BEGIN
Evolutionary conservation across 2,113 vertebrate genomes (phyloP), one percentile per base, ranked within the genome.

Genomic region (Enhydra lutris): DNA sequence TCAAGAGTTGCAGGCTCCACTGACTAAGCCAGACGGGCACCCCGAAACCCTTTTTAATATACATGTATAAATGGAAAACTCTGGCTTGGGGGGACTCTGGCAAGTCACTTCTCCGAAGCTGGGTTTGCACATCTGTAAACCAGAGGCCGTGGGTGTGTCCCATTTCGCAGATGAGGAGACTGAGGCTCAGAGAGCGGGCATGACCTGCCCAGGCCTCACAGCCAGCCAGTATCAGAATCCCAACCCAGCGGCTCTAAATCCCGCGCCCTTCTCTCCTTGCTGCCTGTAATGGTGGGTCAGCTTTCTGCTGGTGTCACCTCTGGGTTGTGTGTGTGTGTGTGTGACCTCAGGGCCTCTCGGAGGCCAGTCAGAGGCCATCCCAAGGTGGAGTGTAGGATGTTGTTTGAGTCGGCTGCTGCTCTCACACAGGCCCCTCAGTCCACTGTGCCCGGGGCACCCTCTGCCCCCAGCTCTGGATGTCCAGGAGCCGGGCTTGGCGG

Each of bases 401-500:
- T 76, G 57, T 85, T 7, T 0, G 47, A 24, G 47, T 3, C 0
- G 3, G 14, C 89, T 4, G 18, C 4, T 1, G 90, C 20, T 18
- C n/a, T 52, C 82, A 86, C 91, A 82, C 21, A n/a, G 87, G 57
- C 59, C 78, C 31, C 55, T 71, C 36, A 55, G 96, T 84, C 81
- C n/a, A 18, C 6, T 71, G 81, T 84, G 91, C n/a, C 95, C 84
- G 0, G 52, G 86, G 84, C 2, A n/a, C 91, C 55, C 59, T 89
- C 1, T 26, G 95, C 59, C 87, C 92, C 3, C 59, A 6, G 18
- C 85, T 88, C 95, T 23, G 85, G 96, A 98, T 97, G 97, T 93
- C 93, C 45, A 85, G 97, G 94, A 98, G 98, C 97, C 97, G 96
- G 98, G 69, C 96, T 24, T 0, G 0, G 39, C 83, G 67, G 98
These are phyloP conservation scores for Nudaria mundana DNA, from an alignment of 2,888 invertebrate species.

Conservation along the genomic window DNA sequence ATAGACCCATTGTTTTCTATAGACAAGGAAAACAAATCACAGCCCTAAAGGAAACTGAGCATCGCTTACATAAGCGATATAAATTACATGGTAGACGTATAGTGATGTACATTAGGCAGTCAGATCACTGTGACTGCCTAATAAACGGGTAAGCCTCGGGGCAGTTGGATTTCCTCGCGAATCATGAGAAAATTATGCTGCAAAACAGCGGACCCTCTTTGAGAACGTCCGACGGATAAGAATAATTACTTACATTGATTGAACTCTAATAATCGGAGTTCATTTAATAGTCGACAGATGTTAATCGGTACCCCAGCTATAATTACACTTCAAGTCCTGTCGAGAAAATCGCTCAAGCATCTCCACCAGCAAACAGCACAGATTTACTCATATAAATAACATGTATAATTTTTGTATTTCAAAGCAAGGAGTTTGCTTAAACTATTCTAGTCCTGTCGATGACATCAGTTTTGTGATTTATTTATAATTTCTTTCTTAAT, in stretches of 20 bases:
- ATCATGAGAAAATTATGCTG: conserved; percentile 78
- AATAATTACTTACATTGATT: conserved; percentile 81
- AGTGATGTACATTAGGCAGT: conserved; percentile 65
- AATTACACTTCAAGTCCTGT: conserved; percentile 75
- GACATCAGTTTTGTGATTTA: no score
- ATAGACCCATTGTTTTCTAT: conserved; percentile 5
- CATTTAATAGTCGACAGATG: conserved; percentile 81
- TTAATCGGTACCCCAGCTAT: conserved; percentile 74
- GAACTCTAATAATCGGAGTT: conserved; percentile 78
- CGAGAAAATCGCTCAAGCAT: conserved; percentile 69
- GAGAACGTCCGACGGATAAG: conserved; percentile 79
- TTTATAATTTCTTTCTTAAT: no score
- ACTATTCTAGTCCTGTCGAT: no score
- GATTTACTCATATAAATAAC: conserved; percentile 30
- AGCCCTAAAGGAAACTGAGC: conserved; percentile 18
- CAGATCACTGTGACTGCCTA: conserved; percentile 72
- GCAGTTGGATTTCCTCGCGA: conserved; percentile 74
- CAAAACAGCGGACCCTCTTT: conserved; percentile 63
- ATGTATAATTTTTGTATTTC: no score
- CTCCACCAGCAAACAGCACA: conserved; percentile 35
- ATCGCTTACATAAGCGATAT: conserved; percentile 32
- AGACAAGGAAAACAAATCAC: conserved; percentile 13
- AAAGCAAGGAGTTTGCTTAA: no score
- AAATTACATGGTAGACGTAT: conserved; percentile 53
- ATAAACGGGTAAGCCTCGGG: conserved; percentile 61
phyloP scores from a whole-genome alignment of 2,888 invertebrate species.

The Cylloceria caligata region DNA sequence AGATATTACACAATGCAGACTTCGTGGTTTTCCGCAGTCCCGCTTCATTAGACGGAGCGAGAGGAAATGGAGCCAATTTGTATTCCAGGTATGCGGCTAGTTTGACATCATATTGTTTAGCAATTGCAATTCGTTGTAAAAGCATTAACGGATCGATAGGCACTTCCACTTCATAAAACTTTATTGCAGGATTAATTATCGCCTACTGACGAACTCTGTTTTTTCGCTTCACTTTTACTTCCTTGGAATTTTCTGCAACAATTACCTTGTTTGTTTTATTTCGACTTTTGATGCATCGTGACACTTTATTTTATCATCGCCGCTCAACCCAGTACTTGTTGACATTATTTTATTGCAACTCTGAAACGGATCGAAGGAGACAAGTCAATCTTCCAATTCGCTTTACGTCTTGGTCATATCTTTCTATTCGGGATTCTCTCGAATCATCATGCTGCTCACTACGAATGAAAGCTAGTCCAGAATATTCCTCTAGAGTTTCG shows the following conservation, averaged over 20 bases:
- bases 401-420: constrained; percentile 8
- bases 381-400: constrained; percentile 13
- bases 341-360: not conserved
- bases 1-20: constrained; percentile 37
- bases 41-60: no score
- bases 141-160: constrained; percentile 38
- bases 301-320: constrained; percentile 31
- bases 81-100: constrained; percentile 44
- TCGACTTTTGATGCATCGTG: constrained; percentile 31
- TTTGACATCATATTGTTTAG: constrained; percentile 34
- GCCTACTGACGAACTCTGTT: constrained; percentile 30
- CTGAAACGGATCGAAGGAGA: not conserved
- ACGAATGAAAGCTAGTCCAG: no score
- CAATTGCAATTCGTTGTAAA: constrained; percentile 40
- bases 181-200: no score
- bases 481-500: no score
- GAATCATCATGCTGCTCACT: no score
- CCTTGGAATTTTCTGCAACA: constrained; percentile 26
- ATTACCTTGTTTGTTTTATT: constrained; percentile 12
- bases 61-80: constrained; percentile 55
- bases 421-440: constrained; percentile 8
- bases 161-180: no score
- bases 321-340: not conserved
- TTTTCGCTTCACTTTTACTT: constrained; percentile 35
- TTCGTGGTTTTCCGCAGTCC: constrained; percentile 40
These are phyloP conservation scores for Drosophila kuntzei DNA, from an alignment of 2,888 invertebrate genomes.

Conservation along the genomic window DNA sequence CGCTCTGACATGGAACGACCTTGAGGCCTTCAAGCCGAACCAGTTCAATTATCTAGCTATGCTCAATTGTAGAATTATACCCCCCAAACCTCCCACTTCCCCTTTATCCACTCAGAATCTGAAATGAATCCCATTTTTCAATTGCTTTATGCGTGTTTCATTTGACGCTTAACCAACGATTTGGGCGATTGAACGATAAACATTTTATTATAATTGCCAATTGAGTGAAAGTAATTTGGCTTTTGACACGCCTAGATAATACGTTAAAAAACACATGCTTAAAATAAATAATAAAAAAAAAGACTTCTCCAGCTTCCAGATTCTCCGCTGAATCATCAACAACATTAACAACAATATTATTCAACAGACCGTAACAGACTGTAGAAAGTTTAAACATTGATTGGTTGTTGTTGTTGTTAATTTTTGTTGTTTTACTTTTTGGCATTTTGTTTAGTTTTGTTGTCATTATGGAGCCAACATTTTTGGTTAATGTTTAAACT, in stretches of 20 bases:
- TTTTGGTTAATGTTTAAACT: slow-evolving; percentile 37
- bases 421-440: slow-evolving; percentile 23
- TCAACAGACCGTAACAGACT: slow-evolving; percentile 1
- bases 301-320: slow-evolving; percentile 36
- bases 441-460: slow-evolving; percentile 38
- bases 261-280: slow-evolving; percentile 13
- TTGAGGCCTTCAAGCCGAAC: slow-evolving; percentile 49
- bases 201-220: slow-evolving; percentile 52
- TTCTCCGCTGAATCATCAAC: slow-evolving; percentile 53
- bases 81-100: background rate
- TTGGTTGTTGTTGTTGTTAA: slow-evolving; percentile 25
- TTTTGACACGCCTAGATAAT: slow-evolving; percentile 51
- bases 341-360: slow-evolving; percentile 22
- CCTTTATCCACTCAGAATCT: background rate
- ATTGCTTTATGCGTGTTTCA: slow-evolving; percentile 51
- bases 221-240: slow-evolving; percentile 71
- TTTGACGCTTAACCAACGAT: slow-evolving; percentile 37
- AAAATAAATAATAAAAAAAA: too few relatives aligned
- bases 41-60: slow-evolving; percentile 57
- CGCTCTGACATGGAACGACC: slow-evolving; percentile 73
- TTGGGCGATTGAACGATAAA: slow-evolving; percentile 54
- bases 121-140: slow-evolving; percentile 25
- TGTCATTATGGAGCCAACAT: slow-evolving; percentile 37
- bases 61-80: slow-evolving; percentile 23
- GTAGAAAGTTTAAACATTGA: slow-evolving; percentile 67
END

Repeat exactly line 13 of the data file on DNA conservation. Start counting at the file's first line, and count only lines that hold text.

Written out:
- G 98, G 69, C 96, T 24, T 0, G 0, G 39, C 83, G 67, G 98